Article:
Broadcast – Tender Buttons
The third album by British electronic band Broadcast, Tender Buttons, borrowed its title from the 1914 modernistic work of prose poetry by Gertrude Stein. The latter was hailed as an idiosyncratic work of “verbal cubism”; and its influence on Broadcast’s music is evident.
Each of the fourteen songs on the album are presented as a delicately crafted vignette; deliberately juxtaposed against the raucous electronic landscape for which the band is known. Its lyrics are chopped and shuffled in such a way where they manage to be both upfront and ambiguous at the same time. Like a diamond in the rough, the songs in the album require concentration and close listening; sparkling with intensity and emotion only when uncovered.
While this album may not have as many “stand out tracks” as compared to their previous effort, Ha Ha Sound, it still is a formidable album in its own right. With members condensed to only lead singer, Trish Keenan, and bassist, James Cargill; more thought appears to have gone into the conceptualization of the album as a whole – with the songs seemingly losing its meaning when considered individually.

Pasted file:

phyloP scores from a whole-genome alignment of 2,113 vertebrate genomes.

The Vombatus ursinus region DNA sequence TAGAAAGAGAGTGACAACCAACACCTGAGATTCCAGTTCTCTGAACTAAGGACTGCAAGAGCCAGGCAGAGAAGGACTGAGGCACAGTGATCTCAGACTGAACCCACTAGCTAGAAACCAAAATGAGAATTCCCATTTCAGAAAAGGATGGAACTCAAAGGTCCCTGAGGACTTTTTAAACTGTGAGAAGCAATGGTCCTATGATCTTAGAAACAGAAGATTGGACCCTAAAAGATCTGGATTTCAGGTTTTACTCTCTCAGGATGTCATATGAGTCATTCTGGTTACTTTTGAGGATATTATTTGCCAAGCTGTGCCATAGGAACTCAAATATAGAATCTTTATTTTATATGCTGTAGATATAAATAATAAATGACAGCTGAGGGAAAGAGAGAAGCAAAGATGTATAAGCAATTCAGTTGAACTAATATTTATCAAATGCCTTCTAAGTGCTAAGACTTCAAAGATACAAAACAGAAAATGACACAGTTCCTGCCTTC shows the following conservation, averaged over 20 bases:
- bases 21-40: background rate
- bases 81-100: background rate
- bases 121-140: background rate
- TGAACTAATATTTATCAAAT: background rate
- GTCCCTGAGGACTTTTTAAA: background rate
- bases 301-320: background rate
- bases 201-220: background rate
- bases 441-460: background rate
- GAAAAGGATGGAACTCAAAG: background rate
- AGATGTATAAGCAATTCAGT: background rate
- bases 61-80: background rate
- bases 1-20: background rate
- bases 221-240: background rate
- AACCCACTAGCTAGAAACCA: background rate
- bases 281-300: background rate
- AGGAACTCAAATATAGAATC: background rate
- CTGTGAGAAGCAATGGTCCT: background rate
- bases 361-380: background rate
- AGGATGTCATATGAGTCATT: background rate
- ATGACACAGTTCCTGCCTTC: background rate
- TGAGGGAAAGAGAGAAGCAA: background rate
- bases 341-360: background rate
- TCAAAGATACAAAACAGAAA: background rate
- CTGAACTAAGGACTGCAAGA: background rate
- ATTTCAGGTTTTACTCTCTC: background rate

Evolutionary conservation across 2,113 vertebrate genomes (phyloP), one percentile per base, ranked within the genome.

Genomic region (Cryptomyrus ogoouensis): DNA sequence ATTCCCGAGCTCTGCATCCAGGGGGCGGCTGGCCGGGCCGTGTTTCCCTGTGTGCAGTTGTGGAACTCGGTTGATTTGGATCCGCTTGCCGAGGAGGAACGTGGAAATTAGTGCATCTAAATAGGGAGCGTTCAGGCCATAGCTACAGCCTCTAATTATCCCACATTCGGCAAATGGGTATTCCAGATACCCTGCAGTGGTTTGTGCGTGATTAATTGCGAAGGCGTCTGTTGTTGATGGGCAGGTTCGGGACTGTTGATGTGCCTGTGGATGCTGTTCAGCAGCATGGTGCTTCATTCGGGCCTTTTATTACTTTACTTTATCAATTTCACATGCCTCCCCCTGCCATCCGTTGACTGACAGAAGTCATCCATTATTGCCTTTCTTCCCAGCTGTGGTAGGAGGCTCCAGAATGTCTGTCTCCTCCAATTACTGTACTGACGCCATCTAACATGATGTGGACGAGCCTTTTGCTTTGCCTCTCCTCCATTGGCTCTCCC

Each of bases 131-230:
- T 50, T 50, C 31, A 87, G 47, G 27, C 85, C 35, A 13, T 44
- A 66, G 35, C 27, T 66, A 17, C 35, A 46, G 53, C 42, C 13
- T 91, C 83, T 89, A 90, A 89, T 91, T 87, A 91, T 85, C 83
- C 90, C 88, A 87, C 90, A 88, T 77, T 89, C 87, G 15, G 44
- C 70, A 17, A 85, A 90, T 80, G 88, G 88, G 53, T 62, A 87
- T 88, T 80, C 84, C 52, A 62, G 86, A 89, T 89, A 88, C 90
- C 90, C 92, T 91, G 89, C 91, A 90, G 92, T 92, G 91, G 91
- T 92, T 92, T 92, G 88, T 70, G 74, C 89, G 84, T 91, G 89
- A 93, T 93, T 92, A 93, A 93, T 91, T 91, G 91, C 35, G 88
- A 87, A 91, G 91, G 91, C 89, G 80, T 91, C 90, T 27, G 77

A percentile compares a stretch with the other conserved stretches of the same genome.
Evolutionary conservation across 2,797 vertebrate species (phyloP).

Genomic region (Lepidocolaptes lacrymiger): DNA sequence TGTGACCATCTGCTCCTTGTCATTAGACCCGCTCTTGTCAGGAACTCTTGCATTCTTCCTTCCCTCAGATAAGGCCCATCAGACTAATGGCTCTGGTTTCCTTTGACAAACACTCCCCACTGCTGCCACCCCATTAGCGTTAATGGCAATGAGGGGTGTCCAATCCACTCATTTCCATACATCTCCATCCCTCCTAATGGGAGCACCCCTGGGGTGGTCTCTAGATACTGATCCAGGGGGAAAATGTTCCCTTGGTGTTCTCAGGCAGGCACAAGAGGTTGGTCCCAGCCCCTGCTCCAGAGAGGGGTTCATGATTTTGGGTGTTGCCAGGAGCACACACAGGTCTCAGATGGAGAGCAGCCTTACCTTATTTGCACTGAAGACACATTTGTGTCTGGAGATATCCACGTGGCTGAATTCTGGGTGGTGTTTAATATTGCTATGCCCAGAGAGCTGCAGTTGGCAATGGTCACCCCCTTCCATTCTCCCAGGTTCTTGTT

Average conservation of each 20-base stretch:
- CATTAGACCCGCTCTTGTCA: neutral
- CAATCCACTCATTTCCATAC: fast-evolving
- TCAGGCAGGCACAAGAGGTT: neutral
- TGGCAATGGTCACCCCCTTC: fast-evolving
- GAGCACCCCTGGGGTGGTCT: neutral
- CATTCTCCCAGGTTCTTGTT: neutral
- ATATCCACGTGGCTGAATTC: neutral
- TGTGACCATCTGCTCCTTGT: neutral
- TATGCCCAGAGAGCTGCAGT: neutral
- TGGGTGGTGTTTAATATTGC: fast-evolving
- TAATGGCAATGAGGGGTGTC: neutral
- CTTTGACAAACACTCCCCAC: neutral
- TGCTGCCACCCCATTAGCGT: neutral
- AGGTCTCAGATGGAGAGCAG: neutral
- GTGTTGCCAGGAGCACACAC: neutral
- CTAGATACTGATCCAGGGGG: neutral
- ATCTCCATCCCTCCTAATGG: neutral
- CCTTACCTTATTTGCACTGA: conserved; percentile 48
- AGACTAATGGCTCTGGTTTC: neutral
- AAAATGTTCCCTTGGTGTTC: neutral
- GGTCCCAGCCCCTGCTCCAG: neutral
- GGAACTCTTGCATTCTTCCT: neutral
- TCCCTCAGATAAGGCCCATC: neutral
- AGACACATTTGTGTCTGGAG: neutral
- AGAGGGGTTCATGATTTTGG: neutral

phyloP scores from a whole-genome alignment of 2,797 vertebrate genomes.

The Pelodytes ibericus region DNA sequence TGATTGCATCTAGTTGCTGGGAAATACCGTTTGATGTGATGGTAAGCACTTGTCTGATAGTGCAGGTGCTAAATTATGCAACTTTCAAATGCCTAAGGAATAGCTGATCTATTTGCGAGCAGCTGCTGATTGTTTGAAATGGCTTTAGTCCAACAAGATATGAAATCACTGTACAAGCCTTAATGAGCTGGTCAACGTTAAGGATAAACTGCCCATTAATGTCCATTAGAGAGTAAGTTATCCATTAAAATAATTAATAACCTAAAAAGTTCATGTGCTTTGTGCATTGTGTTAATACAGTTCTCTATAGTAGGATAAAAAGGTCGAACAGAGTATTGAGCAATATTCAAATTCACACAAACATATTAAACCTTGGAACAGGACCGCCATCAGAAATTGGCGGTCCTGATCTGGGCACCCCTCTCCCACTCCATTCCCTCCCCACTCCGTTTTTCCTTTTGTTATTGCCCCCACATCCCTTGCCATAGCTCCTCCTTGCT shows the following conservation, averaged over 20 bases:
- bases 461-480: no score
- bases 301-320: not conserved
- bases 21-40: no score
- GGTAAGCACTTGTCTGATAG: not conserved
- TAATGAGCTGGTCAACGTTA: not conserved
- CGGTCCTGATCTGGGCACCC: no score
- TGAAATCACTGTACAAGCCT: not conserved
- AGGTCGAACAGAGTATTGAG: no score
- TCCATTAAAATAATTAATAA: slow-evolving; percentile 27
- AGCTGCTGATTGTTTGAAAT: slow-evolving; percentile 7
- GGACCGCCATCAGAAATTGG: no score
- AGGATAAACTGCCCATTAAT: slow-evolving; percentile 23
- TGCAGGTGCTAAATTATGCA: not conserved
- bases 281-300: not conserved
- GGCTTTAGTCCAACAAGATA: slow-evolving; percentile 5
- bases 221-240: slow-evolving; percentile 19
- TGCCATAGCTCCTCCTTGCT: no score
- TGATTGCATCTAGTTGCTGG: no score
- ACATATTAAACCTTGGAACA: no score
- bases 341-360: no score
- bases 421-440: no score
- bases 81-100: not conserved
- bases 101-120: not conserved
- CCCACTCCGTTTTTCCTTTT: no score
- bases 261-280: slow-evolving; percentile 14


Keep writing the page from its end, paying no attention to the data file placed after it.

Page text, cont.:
‘I found the F’ starts the album off with Keenan’s deadpan yet wispy vocals, which are underscored with trembling dissonance. However, this works out well for the band, and is demonstrated brilliantly in ‘Corporeal’ and ‘Michael A Grammar’.
The amiable single ‘America’s Boy’ also adds a fair bit of buoyancy to the album, while the sparse ‘Tears in the Typing Pool’ – complemented only with gentle strumming – evokes a rare moment of undisguised tenderness. An alternate reprisal of the opening track titled ‘I Found the End’ rounds off the album on a slower, but no less impactful note.
Broadcast’s musical influences are numerous and span from psychedelic group The United States of America to the minimalist band Young Marble Giants. Their penchant for experimentation and eagerness to incorporate different sounds into their music are some of the reasons how the band is able to consistently surprise their audience; yet never subverting their expectations.
Keenan and Cargill have managed to develop a stark and defiant aesthetic that realizes the core of what their music is all about. While it may initially appear standoff-ish; a closer listening reveals an unmistakable heart – the way in which it commands the undivided attention of the listener easily makes this one of Broadcast’s most intriguing efforts to date.
Images credit: Broadcast, Viceland, Amador Lorenzo
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